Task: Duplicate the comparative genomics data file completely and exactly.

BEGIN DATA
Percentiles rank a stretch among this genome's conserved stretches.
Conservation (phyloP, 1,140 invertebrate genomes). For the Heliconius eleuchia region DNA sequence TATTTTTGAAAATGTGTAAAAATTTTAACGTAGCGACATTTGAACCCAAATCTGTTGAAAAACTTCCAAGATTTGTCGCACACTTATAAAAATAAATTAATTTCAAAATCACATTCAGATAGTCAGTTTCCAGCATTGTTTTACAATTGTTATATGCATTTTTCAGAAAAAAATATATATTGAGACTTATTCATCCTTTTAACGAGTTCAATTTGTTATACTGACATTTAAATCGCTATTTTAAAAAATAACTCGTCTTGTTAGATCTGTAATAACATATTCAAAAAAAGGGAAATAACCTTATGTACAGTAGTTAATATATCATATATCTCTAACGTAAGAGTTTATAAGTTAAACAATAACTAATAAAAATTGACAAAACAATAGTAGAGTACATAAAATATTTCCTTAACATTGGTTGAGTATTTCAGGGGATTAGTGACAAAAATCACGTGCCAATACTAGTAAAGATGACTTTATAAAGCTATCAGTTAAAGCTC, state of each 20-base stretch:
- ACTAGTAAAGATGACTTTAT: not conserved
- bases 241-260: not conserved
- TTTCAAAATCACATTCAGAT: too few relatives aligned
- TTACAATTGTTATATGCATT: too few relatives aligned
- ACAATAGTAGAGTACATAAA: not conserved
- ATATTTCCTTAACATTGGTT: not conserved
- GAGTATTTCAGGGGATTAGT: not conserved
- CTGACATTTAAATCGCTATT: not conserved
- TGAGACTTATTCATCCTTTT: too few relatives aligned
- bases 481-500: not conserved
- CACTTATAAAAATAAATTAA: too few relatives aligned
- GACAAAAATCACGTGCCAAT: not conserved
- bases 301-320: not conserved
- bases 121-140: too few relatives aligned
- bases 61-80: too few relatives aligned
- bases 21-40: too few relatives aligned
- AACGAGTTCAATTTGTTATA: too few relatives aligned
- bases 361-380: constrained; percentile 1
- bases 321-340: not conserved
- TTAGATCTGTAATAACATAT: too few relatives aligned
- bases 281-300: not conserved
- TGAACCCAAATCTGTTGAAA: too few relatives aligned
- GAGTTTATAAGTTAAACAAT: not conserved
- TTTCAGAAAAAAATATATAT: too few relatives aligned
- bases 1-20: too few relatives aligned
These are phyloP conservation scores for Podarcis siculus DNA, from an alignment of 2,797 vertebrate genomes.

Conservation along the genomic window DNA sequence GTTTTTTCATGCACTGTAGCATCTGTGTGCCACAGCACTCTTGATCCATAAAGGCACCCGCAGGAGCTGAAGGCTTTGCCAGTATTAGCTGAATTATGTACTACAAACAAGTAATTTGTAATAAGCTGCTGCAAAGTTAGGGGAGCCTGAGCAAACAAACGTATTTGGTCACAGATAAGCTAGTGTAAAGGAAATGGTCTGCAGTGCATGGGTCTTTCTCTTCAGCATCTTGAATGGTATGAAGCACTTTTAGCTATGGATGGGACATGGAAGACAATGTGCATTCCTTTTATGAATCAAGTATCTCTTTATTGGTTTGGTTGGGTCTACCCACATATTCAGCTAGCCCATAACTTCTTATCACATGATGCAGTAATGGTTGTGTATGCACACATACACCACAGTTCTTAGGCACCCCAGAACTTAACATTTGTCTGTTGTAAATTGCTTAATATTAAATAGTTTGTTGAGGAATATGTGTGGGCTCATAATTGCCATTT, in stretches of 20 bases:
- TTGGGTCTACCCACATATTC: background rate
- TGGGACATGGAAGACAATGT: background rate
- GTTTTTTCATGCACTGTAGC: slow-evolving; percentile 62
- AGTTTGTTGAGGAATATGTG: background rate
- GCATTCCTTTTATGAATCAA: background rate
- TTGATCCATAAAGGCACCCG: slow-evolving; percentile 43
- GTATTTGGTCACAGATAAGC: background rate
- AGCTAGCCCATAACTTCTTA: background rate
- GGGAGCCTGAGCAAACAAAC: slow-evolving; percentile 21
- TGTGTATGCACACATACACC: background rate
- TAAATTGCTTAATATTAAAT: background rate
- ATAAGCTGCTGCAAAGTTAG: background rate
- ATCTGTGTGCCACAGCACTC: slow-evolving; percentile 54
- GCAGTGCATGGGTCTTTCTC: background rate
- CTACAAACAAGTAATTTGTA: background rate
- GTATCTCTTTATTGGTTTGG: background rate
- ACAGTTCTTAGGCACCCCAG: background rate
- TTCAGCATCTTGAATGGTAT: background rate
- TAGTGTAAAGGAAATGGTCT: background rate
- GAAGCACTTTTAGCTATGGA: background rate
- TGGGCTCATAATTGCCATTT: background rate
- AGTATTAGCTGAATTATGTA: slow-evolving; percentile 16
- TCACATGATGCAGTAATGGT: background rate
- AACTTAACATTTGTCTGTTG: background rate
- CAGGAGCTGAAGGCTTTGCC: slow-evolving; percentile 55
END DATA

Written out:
Percentiles rank a stretch among this genome's conserved stretches.
Conservation (phyloP, 1,140 invertebrate genomes). For the Heliconius eleuchia region DNA sequence TATTTTTGAAAATGTGTAAAAATTTTAACGTAGCGACATTTGAACCCAAATCTGTTGAAAAACTTCCAAGATTTGTCGCACACTTATAAAAATAAATTAATTTCAAAATCACATTCAGATAGTCAGTTTCCAGCATTGTTTTACAATTGTTATATGCATTTTTCAGAAAAAAATATATATTGAGACTTATTCATCCTTTTAACGAGTTCAATTTGTTATACTGACATTTAAATCGCTATTTTAAAAAATAACTCGTCTTGTTAGATCTGTAATAACATATTCAAAAAAAGGGAAATAACCTTATGTACAGTAGTTAATATATCATATATCTCTAACGTAAGAGTTTATAAGTTAAACAATAACTAATAAAAATTGACAAAACAATAGTAGAGTACATAAAATATTTCCTTAACATTGGTTGAGTATTTCAGGGGATTAGTGACAAAAATCACGTGCCAATACTAGTAAAGATGACTTTATAAAGCTATCAGTTAAAGCTC, state of each 20-base stretch:
- ACTAGTAAAGATGACTTTAT: not conserved
- bases 241-260: not conserved
- TTTCAAAATCACATTCAGAT: too few relatives aligned
- TTACAATTGTTATATGCATT: too few relatives aligned
- ACAATAGTAGAGTACATAAA: not conserved
- ATATTTCCTTAACATTGGTT: not conserved
- GAGTATTTCAGGGGATTAGT: not conserved
- CTGACATTTAAATCGCTATT: not conserved
- TGAGACTTATTCATCCTTTT: too few relatives aligned
- bases 481-500: not conserved
- CACTTATAAAAATAAATTAA: too few relatives aligned
- GACAAAAATCACGTGCCAAT: not conserved
- bases 301-320: not conserved
- bases 121-140: too few relatives aligned
- bases 61-80: too few relatives aligned
- bases 21-40: too few relatives aligned
- AACGAGTTCAATTTGTTATA: too few relatives aligned
- bases 361-380: constrained; percentile 1
- bases 321-340: not conserved
- TTAGATCTGTAATAACATAT: too few relatives aligned
- bases 281-300: not conserved
- TGAACCCAAATCTGTTGAAA: too few relatives aligned
- GAGTTTATAAGTTAAACAAT: not conserved
- TTTCAGAAAAAAATATATAT: too few relatives aligned
- bases 1-20: too few relatives aligned
These are phyloP conservation scores for Podarcis siculus DNA, from an alignment of 2,797 vertebrate genomes.

Conservation along the genomic window DNA sequence GTTTTTTCATGCACTGTAGCATCTGTGTGCCACAGCACTCTTGATCCATAAAGGCACCCGCAGGAGCTGAAGGCTTTGCCAGTATTAGCTGAATTATGTACTACAAACAAGTAATTTGTAATAAGCTGCTGCAAAGTTAGGGGAGCCTGAGCAAACAAACGTATTTGGTCACAGATAAGCTAGTGTAAAGGAAATGGTCTGCAGTGCATGGGTCTTTCTCTTCAGCATCTTGAATGGTATGAAGCACTTTTAGCTATGGATGGGACATGGAAGACAATGTGCATTCCTTTTATGAATCAAGTATCTCTTTATTGGTTTGGTTGGGTCTACCCACATATTCAGCTAGCCCATAACTTCTTATCACATGATGCAGTAATGGTTGTGTATGCACACATACACCACAGTTCTTAGGCACCCCAGAACTTAACATTTGTCTGTTGTAAATTGCTTAATATTAAATAGTTTGTTGAGGAATATGTGTGGGCTCATAATTGCCATTT, in stretches of 20 bases:
- TTGGGTCTACCCACATATTC: background rate
- TGGGACATGGAAGACAATGT: background rate
- GTTTTTTCATGCACTGTAGC: slow-evolving; percentile 62
- AGTTTGTTGAGGAATATGTG: background rate
- GCATTCCTTTTATGAATCAA: background rate
- TTGATCCATAAAGGCACCCG: slow-evolving; percentile 43
- GTATTTGGTCACAGATAAGC: background rate
- AGCTAGCCCATAACTTCTTA: background rate
- GGGAGCCTGAGCAAACAAAC: slow-evolving; percentile 21
- TGTGTATGCACACATACACC: background rate
- TAAATTGCTTAATATTAAAT: background rate
- ATAAGCTGCTGCAAAGTTAG: background rate
- ATCTGTGTGCCACAGCACTC: slow-evolving; percentile 54
- GCAGTGCATGGGTCTTTCTC: background rate
- CTACAAACAAGTAATTTGTA: background rate
- GTATCTCTTTATTGGTTTGG: background rate
- ACAGTTCTTAGGCACCCCAG: background rate
- TTCAGCATCTTGAATGGTAT: background rate
- TAGTGTAAAGGAAATGGTCT: background rate
- GAAGCACTTTTAGCTATGGA: background rate
- TGGGCTCATAATTGCCATTT: background rate
- AGTATTAGCTGAATTATGTA: slow-evolving; percentile 16
- TCACATGATGCAGTAATGGT: background rate
- AACTTAACATTTGTCTGTTG: background rate
- CAGGAGCTGAAGGCTTTGCC: slow-evolving; percentile 55